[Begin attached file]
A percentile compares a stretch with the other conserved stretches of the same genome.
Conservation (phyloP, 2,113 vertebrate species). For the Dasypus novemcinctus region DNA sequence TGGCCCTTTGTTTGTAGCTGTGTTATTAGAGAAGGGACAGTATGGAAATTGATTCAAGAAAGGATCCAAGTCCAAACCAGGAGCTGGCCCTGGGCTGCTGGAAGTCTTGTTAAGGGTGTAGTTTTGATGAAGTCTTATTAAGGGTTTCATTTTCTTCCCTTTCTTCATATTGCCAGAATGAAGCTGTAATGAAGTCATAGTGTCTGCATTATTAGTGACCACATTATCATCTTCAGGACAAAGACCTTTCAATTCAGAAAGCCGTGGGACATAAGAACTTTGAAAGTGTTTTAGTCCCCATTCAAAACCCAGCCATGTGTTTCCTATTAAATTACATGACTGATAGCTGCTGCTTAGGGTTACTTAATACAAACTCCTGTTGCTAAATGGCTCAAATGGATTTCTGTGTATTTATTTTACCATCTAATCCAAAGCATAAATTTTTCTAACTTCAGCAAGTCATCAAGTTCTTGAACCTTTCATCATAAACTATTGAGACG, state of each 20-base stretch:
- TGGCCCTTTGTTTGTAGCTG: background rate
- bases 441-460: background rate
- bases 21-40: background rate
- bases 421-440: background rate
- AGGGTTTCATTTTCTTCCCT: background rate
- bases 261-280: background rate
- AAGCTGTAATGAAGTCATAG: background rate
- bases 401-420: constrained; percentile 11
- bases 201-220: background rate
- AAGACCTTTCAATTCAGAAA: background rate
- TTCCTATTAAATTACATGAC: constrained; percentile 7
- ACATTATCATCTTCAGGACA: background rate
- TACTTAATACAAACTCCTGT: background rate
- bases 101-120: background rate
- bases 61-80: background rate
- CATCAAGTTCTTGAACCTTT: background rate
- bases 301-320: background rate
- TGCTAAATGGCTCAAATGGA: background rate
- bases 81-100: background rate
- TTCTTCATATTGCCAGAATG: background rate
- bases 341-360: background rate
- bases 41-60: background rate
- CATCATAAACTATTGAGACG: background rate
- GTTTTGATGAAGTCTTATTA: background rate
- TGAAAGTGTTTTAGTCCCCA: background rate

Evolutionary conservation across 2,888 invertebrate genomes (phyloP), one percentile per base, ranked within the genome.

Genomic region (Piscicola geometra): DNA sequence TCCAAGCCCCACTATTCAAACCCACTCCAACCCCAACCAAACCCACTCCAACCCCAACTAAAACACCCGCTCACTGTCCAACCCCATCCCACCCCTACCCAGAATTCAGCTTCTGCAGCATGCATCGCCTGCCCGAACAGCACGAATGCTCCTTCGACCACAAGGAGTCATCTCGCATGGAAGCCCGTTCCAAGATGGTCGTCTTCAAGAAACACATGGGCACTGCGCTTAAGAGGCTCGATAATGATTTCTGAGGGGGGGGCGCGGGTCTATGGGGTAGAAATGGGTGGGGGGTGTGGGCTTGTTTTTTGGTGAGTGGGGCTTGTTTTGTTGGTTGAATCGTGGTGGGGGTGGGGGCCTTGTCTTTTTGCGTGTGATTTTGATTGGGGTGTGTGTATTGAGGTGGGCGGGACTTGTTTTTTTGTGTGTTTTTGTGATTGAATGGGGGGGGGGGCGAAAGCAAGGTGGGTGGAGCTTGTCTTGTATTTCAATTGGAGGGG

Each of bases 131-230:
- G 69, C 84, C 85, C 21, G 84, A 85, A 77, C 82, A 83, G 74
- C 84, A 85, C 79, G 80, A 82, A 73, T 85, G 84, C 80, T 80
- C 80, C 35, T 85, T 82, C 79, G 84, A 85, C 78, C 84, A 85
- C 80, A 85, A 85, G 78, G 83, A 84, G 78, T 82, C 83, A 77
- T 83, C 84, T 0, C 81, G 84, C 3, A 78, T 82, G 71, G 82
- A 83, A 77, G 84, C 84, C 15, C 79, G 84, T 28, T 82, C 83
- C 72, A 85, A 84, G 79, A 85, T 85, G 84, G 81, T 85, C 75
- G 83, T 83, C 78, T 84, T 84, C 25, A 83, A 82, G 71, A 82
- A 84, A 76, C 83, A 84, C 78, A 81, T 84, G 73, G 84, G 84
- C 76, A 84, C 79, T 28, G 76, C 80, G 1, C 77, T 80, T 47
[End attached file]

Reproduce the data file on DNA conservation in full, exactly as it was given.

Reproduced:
A percentile compares a stretch with the other conserved stretches of the same genome.
Conservation (phyloP, 2,113 vertebrate species). For the Dasypus novemcinctus region DNA sequence TGGCCCTTTGTTTGTAGCTGTGTTATTAGAGAAGGGACAGTATGGAAATTGATTCAAGAAAGGATCCAAGTCCAAACCAGGAGCTGGCCCTGGGCTGCTGGAAGTCTTGTTAAGGGTGTAGTTTTGATGAAGTCTTATTAAGGGTTTCATTTTCTTCCCTTTCTTCATATTGCCAGAATGAAGCTGTAATGAAGTCATAGTGTCTGCATTATTAGTGACCACATTATCATCTTCAGGACAAAGACCTTTCAATTCAGAAAGCCGTGGGACATAAGAACTTTGAAAGTGTTTTAGTCCCCATTCAAAACCCAGCCATGTGTTTCCTATTAAATTACATGACTGATAGCTGCTGCTTAGGGTTACTTAATACAAACTCCTGTTGCTAAATGGCTCAAATGGATTTCTGTGTATTTATTTTACCATCTAATCCAAAGCATAAATTTTTCTAACTTCAGCAAGTCATCAAGTTCTTGAACCTTTCATCATAAACTATTGAGACG, state of each 20-base stretch:
- TGGCCCTTTGTTTGTAGCTG: background rate
- bases 441-460: background rate
- bases 21-40: background rate
- bases 421-440: background rate
- AGGGTTTCATTTTCTTCCCT: background rate
- bases 261-280: background rate
- AAGCTGTAATGAAGTCATAG: background rate
- bases 401-420: constrained; percentile 11
- bases 201-220: background rate
- AAGACCTTTCAATTCAGAAA: background rate
- TTCCTATTAAATTACATGAC: constrained; percentile 7
- ACATTATCATCTTCAGGACA: background rate
- TACTTAATACAAACTCCTGT: background rate
- bases 101-120: background rate
- bases 61-80: background rate
- CATCAAGTTCTTGAACCTTT: background rate
- bases 301-320: background rate
- TGCTAAATGGCTCAAATGGA: background rate
- bases 81-100: background rate
- TTCTTCATATTGCCAGAATG: background rate
- bases 341-360: background rate
- bases 41-60: background rate
- CATCATAAACTATTGAGACG: background rate
- GTTTTGATGAAGTCTTATTA: background rate
- TGAAAGTGTTTTAGTCCCCA: background rate

Evolutionary conservation across 2,888 invertebrate genomes (phyloP), one percentile per base, ranked within the genome.

Genomic region (Piscicola geometra): DNA sequence TCCAAGCCCCACTATTCAAACCCACTCCAACCCCAACCAAACCCACTCCAACCCCAACTAAAACACCCGCTCACTGTCCAACCCCATCCCACCCCTACCCAGAATTCAGCTTCTGCAGCATGCATCGCCTGCCCGAACAGCACGAATGCTCCTTCGACCACAAGGAGTCATCTCGCATGGAAGCCCGTTCCAAGATGGTCGTCTTCAAGAAACACATGGGCACTGCGCTTAAGAGGCTCGATAATGATTTCTGAGGGGGGGGCGCGGGTCTATGGGGTAGAAATGGGTGGGGGGTGTGGGCTTGTTTTTTGGTGAGTGGGGCTTGTTTTGTTGGTTGAATCGTGGTGGGGGTGGGGGCCTTGTCTTTTTGCGTGTGATTTTGATTGGGGTGTGTGTATTGAGGTGGGCGGGACTTGTTTTTTTGTGTGTTTTTGTGATTGAATGGGGGGGGGGGCGAAAGCAAGGTGGGTGGAGCTTGTCTTGTATTTCAATTGGAGGGG

Each of bases 131-230:
- G 69, C 84, C 85, C 21, G 84, A 85, A 77, C 82, A 83, G 74
- C 84, A 85, C 79, G 80, A 82, A 73, T 85, G 84, C 80, T 80
- C 80, C 35, T 85, T 82, C 79, G 84, A 85, C 78, C 84, A 85
- C 80, A 85, A 85, G 78, G 83, A 84, G 78, T 82, C 83, A 77
- T 83, C 84, T 0, C 81, G 84, C 3, A 78, T 82, G 71, G 82
- A 83, A 77, G 84, C 84, C 15, C 79, G 84, T 28, T 82, C 83
- C 72, A 85, A 84, G 79, A 85, T 85, G 84, G 81, T 85, C 75
- G 83, T 83, C 78, T 84, T 84, C 25, A 83, A 82, G 71, A 82
- A 84, A 76, C 83, A 84, C 78, A 81, T 84, G 73, G 84, G 84
- C 76, A 84, C 79, T 28, G 76, C 80, G 1, C 77, T 80, T 47